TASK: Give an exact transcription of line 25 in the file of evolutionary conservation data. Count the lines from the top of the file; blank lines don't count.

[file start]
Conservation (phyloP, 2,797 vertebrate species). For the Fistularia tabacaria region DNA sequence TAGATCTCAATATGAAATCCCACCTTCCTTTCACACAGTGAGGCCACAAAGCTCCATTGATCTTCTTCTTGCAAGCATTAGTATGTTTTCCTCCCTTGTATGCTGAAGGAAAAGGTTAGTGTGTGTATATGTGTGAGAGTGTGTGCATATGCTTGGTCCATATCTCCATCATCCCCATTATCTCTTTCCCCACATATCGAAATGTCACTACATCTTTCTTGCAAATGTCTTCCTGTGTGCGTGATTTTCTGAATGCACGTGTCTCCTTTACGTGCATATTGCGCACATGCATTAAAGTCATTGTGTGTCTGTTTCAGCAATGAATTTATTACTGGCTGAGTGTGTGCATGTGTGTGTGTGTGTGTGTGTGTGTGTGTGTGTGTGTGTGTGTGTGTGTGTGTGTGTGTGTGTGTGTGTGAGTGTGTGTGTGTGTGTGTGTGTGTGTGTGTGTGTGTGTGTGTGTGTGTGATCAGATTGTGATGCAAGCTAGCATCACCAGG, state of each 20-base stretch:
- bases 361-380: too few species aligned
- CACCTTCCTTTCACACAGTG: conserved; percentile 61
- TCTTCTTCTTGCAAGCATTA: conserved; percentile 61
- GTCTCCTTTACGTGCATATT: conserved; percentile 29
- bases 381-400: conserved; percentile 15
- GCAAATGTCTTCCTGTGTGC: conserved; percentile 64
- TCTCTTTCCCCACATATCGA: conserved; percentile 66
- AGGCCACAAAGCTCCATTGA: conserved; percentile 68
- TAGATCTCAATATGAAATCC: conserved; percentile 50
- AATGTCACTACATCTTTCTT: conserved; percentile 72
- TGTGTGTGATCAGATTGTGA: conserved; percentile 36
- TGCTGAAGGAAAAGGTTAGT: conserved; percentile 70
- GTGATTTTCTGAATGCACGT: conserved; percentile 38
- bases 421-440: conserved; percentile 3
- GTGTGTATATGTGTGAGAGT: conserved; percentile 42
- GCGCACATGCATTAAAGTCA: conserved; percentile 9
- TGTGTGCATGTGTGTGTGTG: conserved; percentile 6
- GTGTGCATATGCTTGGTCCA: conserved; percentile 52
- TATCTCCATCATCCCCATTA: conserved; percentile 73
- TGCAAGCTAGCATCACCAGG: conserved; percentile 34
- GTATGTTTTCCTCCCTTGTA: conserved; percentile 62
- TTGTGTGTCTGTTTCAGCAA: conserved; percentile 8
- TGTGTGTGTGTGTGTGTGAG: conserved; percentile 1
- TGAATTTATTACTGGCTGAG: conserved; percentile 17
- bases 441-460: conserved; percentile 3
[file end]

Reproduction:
- TGAATTTATTACTGGCTGAG: conserved; percentile 17